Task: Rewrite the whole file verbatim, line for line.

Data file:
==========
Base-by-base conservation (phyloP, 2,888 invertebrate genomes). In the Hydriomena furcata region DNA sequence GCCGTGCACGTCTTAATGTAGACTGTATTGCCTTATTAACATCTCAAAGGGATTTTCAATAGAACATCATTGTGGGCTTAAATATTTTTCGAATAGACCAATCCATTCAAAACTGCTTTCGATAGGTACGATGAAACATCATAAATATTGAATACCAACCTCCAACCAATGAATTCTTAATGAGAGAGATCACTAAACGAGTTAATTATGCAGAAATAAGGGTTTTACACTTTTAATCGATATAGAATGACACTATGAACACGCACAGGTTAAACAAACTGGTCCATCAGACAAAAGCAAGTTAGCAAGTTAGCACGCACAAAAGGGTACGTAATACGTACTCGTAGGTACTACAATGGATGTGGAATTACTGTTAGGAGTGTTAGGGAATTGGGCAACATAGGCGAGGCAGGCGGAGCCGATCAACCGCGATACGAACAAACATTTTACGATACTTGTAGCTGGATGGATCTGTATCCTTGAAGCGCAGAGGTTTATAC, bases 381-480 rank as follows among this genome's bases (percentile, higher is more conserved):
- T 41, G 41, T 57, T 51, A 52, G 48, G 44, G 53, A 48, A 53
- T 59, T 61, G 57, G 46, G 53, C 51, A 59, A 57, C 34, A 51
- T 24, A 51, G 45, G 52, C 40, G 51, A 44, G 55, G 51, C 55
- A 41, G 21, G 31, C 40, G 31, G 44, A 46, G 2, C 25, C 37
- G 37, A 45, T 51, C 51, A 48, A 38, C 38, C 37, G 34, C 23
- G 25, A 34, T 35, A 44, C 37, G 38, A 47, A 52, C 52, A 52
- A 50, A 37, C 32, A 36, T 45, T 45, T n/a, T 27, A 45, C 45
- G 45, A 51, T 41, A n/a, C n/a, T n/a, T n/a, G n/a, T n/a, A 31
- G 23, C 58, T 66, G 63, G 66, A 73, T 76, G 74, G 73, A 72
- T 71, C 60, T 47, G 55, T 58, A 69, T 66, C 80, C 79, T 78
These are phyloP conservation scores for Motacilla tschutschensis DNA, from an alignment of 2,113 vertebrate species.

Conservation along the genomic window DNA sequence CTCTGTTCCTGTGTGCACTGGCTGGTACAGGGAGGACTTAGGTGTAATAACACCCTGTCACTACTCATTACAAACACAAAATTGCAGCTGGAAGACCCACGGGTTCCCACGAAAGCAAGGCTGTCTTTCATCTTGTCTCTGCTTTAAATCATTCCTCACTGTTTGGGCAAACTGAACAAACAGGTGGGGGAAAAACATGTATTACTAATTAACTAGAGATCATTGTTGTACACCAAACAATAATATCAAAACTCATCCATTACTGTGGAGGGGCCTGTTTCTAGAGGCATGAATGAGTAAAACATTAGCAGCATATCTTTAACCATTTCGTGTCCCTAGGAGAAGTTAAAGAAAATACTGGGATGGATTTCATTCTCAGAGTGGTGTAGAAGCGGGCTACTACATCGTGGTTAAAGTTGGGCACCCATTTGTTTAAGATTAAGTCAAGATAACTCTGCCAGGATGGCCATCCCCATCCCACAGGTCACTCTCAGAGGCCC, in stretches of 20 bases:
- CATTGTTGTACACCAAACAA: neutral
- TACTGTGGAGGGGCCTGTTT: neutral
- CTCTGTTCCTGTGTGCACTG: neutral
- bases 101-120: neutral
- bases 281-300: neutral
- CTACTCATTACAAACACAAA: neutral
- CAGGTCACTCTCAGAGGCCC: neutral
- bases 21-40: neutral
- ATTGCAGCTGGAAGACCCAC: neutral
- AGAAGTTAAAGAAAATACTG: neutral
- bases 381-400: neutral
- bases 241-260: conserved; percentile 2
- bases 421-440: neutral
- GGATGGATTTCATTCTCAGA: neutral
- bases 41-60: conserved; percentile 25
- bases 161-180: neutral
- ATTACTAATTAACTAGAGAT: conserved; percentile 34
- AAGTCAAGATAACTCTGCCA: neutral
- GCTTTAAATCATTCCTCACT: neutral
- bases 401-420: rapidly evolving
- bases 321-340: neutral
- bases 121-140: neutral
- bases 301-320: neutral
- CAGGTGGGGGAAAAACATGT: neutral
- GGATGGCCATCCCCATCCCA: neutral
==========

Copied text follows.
Base-by-base conservation (phyloP, 2,888 invertebrate genomes). In the Hydriomena furcata region DNA sequence GCCGTGCACGTCTTAATGTAGACTGTATTGCCTTATTAACATCTCAAAGGGATTTTCAATAGAACATCATTGTGGGCTTAAATATTTTTCGAATAGACCAATCCATTCAAAACTGCTTTCGATAGGTACGATGAAACATCATAAATATTGAATACCAACCTCCAACCAATGAATTCTTAATGAGAGAGATCACTAAACGAGTTAATTATGCAGAAATAAGGGTTTTACACTTTTAATCGATATAGAATGACACTATGAACACGCACAGGTTAAACAAACTGGTCCATCAGACAAAAGCAAGTTAGCAAGTTAGCACGCACAAAAGGGTACGTAATACGTACTCGTAGGTACTACAATGGATGTGGAATTACTGTTAGGAGTGTTAGGGAATTGGGCAACATAGGCGAGGCAGGCGGAGCCGATCAACCGCGATACGAACAAACATTTTACGATACTTGTAGCTGGATGGATCTGTATCCTTGAAGCGCAGAGGTTTATAC, bases 381-480 rank as follows among this genome's bases (percentile, higher is more conserved):
- T 41, G 41, T 57, T 51, A 52, G 48, G 44, G 53, A 48, A 53
- T 59, T 61, G 57, G 46, G 53, C 51, A 59, A 57, C 34, A 51
- T 24, A 51, G 45, G 52, C 40, G 51, A 44, G 55, G 51, C 55
- A 41, G 21, G 31, C 40, G 31, G 44, A 46, G 2, C 25, C 37
- G 37, A 45, T 51, C 51, A 48, A 38, C 38, C 37, G 34, C 23
- G 25, A 34, T 35, A 44, C 37, G 38, A 47, A 52, C 52, A 52
- A 50, A 37, C 32, A 36, T 45, T 45, T n/a, T 27, A 45, C 45
- G 45, A 51, T 41, A n/a, C n/a, T n/a, T n/a, G n/a, T n/a, A 31
- G 23, C 58, T 66, G 63, G 66, A 73, T 76, G 74, G 73, A 72
- T 71, C 60, T 47, G 55, T 58, A 69, T 66, C 80, C 79, T 78
These are phyloP conservation scores for Motacilla tschutschensis DNA, from an alignment of 2,113 vertebrate species.

Conservation along the genomic window DNA sequence CTCTGTTCCTGTGTGCACTGGCTGGTACAGGGAGGACTTAGGTGTAATAACACCCTGTCACTACTCATTACAAACACAAAATTGCAGCTGGAAGACCCACGGGTTCCCACGAAAGCAAGGCTGTCTTTCATCTTGTCTCTGCTTTAAATCATTCCTCACTGTTTGGGCAAACTGAACAAACAGGTGGGGGAAAAACATGTATTACTAATTAACTAGAGATCATTGTTGTACACCAAACAATAATATCAAAACTCATCCATTACTGTGGAGGGGCCTGTTTCTAGAGGCATGAATGAGTAAAACATTAGCAGCATATCTTTAACCATTTCGTGTCCCTAGGAGAAGTTAAAGAAAATACTGGGATGGATTTCATTCTCAGAGTGGTGTAGAAGCGGGCTACTACATCGTGGTTAAAGTTGGGCACCCATTTGTTTAAGATTAAGTCAAGATAACTCTGCCAGGATGGCCATCCCCATCCCACAGGTCACTCTCAGAGGCCC, in stretches of 20 bases:
- CATTGTTGTACACCAAACAA: neutral
- TACTGTGGAGGGGCCTGTTT: neutral
- CTCTGTTCCTGTGTGCACTG: neutral
- bases 101-120: neutral
- bases 281-300: neutral
- CTACTCATTACAAACACAAA: neutral
- CAGGTCACTCTCAGAGGCCC: neutral
- bases 21-40: neutral
- ATTGCAGCTGGAAGACCCAC: neutral
- AGAAGTTAAAGAAAATACTG: neutral
- bases 381-400: neutral
- bases 241-260: conserved; percentile 2
- bases 421-440: neutral
- GGATGGATTTCATTCTCAGA: neutral
- bases 41-60: conserved; percentile 25
- bases 161-180: neutral
- ATTACTAATTAACTAGAGAT: conserved; percentile 34
- AAGTCAAGATAACTCTGCCA: neutral
- GCTTTAAATCATTCCTCACT: neutral
- bases 401-420: rapidly evolving
- bases 321-340: neutral
- bases 121-140: neutral
- bases 301-320: neutral
- CAGGTGGGGGAAAAACATGT: neutral
- GGATGGCCATCCCCATCCCA: neutral